Installing Wooden Floors in your Leasehold Property

Wooden flooring is a product in popular demand these days with many property owners considering it to be an attractive and lower maintenance option, particularly those buy-to-let investors.

As Estate Agents in central London, we have witnessed a variety of different products from laminate to solid wood and in a range of colours and patterns.

So what do you need to consider?  With the help and advice from our surveyors, agents and property managers, we have put together a short guide to help you with your decision.

Firstly and most importantly, are you a long leasehold owner? 

If you hold a long lease on a flat or apartment and want to remove your carpets and install wooden flooring, it is essential that you first ascertain whether you require permission to do so.

Your lease may have restrictive covenants on floor coverings and Freeholder consent for this type of work may be required.  Graham King, from our Residential Management Department, recommends checking with your Freeholder or their managing agents first.  It may save you a considerable amount of money and a lot of conflict.  Noise complaints between flats without adequate acoustic insulation are very common and before you know it, you may find yourself paying for acoustic testing to appease the neighbours below you, and then having to lift your new floor to install more insulation or worse yet to remove the wooden flooring and go back to carpets!

Some leases may require a licence to alter (fees will probably be applicable) and if so you will need to advise your managing agent/Freeholder on the following:

–              What type of flooring is proposed (see some options below)

–              Specifications on the type and thickness of the proposed acoustic insulation

–              Details of your chosen contractor and their method statement

 

LAMINATE VS. VINYL

 Laminate flooring is a multi-layer synthetic floor. The top layer is a photographic high resolution image of wood.  All the layers are fused together by lamination.

Laminate flooring is cost effective, easy to fit and easy to clean.  It is a perfect product for busy homes as it takes a lot of wear and tear.   However, it can be slippery surface, particularly when wet. Laminate cannot tolerate pools of water and is therefore not particularly suitable for bathrooms and kitchens.  In the event of a water leak or heavy scratches and grooves, laminate will most likely need to be replaced.

 

Davis Brown’s laminate brand love – PERGO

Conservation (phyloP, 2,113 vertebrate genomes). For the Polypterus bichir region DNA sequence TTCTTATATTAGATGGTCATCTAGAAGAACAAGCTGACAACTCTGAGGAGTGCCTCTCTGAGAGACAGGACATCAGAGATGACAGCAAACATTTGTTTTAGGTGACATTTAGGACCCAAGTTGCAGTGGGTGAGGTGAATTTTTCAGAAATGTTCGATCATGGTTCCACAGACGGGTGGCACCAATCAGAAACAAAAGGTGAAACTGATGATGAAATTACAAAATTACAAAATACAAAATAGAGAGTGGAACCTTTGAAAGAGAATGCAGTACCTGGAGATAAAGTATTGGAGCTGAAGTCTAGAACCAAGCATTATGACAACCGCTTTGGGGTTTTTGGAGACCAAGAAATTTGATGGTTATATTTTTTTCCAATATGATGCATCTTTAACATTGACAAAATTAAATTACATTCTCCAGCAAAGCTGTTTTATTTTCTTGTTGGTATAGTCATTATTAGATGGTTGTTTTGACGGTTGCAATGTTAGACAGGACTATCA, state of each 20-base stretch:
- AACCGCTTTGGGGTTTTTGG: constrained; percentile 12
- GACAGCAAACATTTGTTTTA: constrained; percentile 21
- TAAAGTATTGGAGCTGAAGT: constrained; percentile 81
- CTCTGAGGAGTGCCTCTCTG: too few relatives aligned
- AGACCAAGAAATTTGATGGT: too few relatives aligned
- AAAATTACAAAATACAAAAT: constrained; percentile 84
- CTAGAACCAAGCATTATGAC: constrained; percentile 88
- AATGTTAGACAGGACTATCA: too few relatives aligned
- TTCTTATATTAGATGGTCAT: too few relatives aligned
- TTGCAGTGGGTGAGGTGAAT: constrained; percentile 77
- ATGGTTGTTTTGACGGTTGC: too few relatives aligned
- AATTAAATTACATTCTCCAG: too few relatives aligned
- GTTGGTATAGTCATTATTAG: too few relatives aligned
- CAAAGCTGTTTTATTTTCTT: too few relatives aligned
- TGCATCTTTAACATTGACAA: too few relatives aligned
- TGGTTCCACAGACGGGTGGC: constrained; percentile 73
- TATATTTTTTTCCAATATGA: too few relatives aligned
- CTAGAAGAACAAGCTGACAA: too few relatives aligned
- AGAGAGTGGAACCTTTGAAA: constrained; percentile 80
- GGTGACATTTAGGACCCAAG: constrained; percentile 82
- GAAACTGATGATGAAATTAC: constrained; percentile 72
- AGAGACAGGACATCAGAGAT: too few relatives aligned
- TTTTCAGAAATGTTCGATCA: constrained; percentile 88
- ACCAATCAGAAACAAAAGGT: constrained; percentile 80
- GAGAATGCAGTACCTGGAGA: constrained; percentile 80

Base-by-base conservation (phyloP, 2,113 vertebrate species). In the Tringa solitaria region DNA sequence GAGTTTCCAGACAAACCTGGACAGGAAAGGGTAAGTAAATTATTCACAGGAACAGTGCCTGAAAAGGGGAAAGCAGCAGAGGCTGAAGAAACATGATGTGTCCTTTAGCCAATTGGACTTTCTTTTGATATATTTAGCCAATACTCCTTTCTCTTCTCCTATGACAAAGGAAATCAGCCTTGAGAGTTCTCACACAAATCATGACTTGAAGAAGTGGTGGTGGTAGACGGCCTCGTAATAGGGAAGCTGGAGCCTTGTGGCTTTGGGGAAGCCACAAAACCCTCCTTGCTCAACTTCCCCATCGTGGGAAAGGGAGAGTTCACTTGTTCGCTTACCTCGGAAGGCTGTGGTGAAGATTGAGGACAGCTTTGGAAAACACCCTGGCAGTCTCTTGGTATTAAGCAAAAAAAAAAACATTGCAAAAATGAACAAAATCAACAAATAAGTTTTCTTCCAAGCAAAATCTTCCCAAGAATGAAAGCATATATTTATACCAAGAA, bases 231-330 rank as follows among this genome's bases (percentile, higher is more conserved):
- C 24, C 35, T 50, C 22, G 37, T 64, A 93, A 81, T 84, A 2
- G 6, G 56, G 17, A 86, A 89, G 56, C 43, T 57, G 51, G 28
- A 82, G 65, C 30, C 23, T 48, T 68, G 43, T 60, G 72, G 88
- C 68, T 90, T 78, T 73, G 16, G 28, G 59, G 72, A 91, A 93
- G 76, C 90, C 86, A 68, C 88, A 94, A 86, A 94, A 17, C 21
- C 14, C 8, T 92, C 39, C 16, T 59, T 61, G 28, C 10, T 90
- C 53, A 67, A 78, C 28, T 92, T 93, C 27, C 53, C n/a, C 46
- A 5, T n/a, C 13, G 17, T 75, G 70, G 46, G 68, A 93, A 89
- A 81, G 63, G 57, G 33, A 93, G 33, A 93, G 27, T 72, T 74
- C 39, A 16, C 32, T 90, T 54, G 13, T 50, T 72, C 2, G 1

http://www.pergo.co.uk/en-GB/laminate-flooring.

Established over 30 years ago, Pergo has a range of styles and colours to choose from. Alternatively, any DIY store stocks laminate flooring.

 

Vinyl is hard wearing, low maintenance and water resistant product. It is softer and tends to be more comfortable under foot. Vinyl is softer and warmer underfoot than laminate. There are three types of vinyl floors:

  1. Vinyl sheet – can cover most rooms in one piece. However, it is difficult to install yourself and you cannot have underfloor heating due to the adhesive to secure the floor in place.
  2. Vinyl tile or plank – the joins between each tile create more a natural look. They come in a range of colours and designs – you can even mix and match your colours!  Again, due to the adhesive, you cannot have underfloor hearting.
  3. Luxury vinyl – a thicker, more robust tile which typically comprises of four layers.  The top layer has a urethane or polyurethane layer which projects the tile from scratches and wear and tear. Luxury vinyl can be used with underfloor heating.

 

Davis Brown’s Vinyl brand love: KARNDEAN – http://www.karndean.com/en-gb/floors

What was once a small family run business, Karndean is a global specialist in luxury vinyl flooring. They provide a range of styles, colours and looks

 

ENGINEERED WOOD VS. SOLID WOOD

Engineered wood is made up of layers of plywood and topped with a layer of hardwood which gives the look and feel of solid wood flooring.   This means you can choose from a number of wood types.  Engineered wood has a high resistance to temperature and moisture and it is therefore suitable for underfloor heating, kitchens and bathrooms. However, you can only sand it down a number of times.

Solid wood floors, is as it sounds – single pieces of timber cut into various sizes and thickness.  Solid wood floors looks truly stunning and are a big selling point when selling or letting.  They can be sanded down many times and therefore last a lifetime. They do not have a good resistance to moisture and temperature and therefore are not recommend in conjunction with underfloor heating, kitchens and bathrooms.

 

Davis Brown Wood Flooring brand love – Natural Wood Floor Company

http://www.naturalwoodfloor.co.uk/

Based in Wandsworth, London, The Natural Wood Floor Company has it all. From engineered to solid wood and in numerous types and colours.

 

STYLE & DESIGN

The style and design of your flooring is equally as important as the product itself. A simple plank will be a classic for years to come, however we are seeing more intricate and interesting designs.  The herringbone parquet is a traditional setting while the inlaid parquet can create an art deco style.

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